“(Blair Vorsatz and I) used Morningstar data to look at the performance of mutual funds, U.S. mutual funds, during the COVID crisis. We looked at the worst part of the COVID crisis, like the March and April of 2020. And what we found was that active funds underperformed passive benchmarks during this crisis and by a wide margin, something like three quarters of all funds underperformed the S&P 500 and almost 60% of them underperformed their corresponding FTSE Russell benchmarks. And this, at least to us, was somewhat surprising, because when people point to active fund’s underperformance, long-run underperformance, they often say, well, active funds underperform in the long run, but they make up for it because they perform better, they outperform in bad times, like in recessions or in crises precisely when you want them to outperform. So, this is commonly given as a justification for investing in active funds.
“So, we looked for it in the biggest economic crises that we’ve had in a long time, in the COVID crisis of 2020, and we didn’t find any support for that hypothesis. Instead of outperforming, active funds actually underperformed by a pretty wide margin.”
Investing myth No. 4: The more experienced a fund manager is, the better the performance
What Lubos Pastor says:
“This is a paper I did with Luke Taylor and Rob Stambaugh. What we find specifically is that fund performance tends to deteriorate over a fund’s lifetime. As a given fund grows older, its performance tends to get slightly worse, benchmark-adjusted performance. So, in that sense, newer funds perform better because you perform better when you’re younger than when you’re older. And this is controlling for lots of things.
“Why is that? Our story, the story we tell in our paper, is that it’s an issue of growing competition. So, suppose you just graduated from Chicago Booth with an MBA. You have all this cutting-edge knowledge about the best investment strategies, and so on. Couple of years later you start running a fund. You are on the cutting edge. You’re going to be doing really well. But then, as time passes, 10 years later, 15 years later, maybe your knowledge is not so cutting edge anymore. New graduates start running new funds, and perhaps, they’ll outperform you unless you keep up successfully. So, that’s our story, that there’s growing competition over a fund’s lifetime that tends to make their performance worse.”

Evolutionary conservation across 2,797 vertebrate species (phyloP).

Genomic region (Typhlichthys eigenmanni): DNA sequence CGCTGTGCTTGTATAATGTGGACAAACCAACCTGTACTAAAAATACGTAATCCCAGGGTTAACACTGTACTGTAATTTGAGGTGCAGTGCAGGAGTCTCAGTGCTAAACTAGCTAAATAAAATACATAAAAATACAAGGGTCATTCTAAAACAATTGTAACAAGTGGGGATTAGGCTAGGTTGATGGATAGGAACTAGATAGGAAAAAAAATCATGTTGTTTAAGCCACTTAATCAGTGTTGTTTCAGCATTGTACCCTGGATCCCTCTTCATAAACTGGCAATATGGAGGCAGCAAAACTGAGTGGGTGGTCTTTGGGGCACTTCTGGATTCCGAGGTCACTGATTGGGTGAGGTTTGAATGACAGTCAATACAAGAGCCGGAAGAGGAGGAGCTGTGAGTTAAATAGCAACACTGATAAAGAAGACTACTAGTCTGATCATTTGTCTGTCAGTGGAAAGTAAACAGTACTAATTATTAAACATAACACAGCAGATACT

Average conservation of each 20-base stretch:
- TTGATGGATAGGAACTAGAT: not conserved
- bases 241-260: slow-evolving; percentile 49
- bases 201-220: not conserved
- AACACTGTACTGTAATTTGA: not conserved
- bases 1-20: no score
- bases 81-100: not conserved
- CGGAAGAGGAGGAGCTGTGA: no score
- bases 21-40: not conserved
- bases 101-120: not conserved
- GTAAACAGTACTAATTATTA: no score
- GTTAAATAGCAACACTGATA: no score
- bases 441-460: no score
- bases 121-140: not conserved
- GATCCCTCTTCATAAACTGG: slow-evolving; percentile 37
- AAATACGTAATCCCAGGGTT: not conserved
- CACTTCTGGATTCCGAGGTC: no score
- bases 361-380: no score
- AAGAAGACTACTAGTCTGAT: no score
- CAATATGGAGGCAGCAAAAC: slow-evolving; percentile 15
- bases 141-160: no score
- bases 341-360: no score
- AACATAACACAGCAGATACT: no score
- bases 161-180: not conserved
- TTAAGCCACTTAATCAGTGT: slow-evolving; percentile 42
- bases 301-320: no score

Investing myth No. 5: The more funds there are, the better it is for investors
What Lubos Pastor says:
“There’s this question about whether scale of investment is somehow related to future returns, and there’s this notion of decreasing returns to scale in active management. Most of the time people talk about fund level decreasing returns to scale—the idea being that as the size of my fund increases, then my fund’s performance gets worse. The idea there is that if I manage a larger fund, then my transaction costs go up and that’s why I’m going to have to end up trading less and my performance will suffer as a result.
“My research with Rob Stambaugh and Luke Taylor on this topic talks more about the decreasing returns to scale at industry level. So, instead of fund level, we look at industry level. What we find is that as the size of the active management industry increases, then everybody’s performance declines. So, when there’s more money that’s actively managed, when more money chases mispricing, loosely speaking, then every active fund will find it more difficult to deliver alpha. Essentially, there’s more competition and that decreases everybody’s performance. So, that’s the gist of it. Instead of decreasing returns to scale at fund level, we emphasize decreasing returns to scale at industry level. And I actually believe that both of these channels are in play.”
Investing myth No. 6: Private equity funds, unlike stock funds, are not subject to short-term fluctuations in value
What Lubos Pastor says:
“I have heard the argument and I agree — if you look at private equity returns, they appear to be smooth, but they appear to be smoother than they really are, is my perspective on it. Private equity is just equity, just like public equity. And the only reason you don’t see it fluctuate as much as public equity is that you don’t have prices minute to minute, hour by hour. So, it is fluctuating more than its smooth returns, reported returns suggest.
“I personally am unwilling to pay a cent for this kind of smoothing. So, why should I pay anything at all for this type of smoothing? Perhaps there are some institutional investors out there who do appreciate this. But there’s a question of price. How much would you be willing to pay just to feel better. Because your reported volatility is lower than it really is. So, I wouldn’t pay much for it.
You can listen to the full interview with Lubos Pastor on The Long View here.